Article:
Demand and Supply for Money

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DEMAND AND SUPPLY FOR MONEY – MACROECONOMICS REPORT
DEMAND FOR MONEY
* What is Demand for Money?
The demand for money represents the desire of households and businesses to hold assets in a form that can be easily exchanged for goods and services. Spendability, or liquidity, is the key aspect of money that distinguishes it from other types of assets. For this reason, the demand for money is sometimes called the demand for liquidity. * Many factors influence our total demand for money balances. The four main factors are 1. the level of prices

2. the level of interest rates
3. the level of real national output (real GDP)
4. the pace of financial innovation

* Three Reasons or Motives for a Large Demand of Money
Economists have identified three primary motives for holding money: • To settle transactions, since money is the medium of exchange. • As a precautionary store of liquidity, in the event of unexpected need. • To reduce the riskiness of a portfolio of assets by including some money in the portfolio, since the value of money is very stable compared with that of stocks, bonds, or real estate.

* Transaction Motives
* Money is an essential element in order to have a purchasing power. * This is money used for the purchase of goods and services. The transactions demand for money is positively related to real incomes and inflation. As an individual's income rises or as prices in the shops increase, he will have to hold more cash to carry out his everyday transactions. The quantity of nominal money demand is therefore proportional to the price level in the economy.  * The transactions motive for demanding money arises from the fact that most transactions involve an exchange of money. Because it is necessary to have money available for transactions, money will be demanded. The total number of transactions made in an economy tends to increase over time as income rises. Hence, as income or GDP rises, the transactions demand for money also rises. * The transactions motive for money demand results from the need for liquidity for day-to-day transactions in the near future. This need arises when income is received only occasionally (say once per month) in discrete amounts but expenditures occur continuously.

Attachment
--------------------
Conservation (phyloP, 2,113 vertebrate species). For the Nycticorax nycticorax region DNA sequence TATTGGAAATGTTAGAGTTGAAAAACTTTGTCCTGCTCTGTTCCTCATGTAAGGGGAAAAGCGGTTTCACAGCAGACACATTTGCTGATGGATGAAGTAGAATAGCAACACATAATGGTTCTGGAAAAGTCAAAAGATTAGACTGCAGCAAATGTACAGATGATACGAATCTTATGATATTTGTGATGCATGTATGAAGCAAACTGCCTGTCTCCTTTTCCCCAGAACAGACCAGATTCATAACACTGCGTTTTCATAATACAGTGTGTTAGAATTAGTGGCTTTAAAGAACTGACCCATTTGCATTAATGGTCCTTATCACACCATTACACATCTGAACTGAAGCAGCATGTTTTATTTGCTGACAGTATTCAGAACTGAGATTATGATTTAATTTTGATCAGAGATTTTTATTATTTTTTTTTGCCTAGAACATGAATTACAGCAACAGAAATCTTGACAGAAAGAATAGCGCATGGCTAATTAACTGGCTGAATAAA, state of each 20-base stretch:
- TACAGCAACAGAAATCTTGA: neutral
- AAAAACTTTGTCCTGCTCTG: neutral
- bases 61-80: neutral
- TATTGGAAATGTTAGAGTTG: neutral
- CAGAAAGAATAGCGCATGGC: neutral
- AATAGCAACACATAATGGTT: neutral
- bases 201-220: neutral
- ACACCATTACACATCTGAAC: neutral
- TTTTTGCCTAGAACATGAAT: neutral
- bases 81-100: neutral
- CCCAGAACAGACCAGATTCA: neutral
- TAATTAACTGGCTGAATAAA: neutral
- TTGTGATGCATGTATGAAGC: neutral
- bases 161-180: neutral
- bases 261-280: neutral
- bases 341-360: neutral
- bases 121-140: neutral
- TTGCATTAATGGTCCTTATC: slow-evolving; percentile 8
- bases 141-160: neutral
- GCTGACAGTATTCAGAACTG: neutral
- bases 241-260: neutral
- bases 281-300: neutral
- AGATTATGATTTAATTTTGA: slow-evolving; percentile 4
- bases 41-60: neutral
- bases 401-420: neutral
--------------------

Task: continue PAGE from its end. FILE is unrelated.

Example:
* Households and firms hold money or demand money in order to conduct regular payments of goods and services they purchase from the market. * The households and firms hold money to pay for daily expenses such as food, clothing, transportation, and rentals. * In other words, people hold money for transactions purposes – hence the motive is for transaction.

* Precautionary Motive
* This is money held to cover unexpected items of expenditure. As with the transactions demand for money, it is positively correlated with real incomes and inflation. * People often demand money as a precaution against an uncertain future. Unexpected expenses, such as medical or car repair bills, often require immediate payment. The need to have money available in such situations is referred to as the precautionary motive for demanding money * People need to be financially secure in the future, especially in financing or paying for unforeseen events. * Example: Money is used for emergency expenses such as hospitalization, accidents, contingency funds for unidentified household or business expenses. * Speculative Motives

* This is money not held for transaction purposes but in place of other financial assets, usually because they are expected to fall in price.  * People want to earn the highest possible income from their different investments. Hence, they hold money to invest into assets or business prospects that have a promising steady flow of returns or income. * It depends on the decisions of households and firms to hold other assets that are liquid and free risks of depreciation in terms of money. * People hold...
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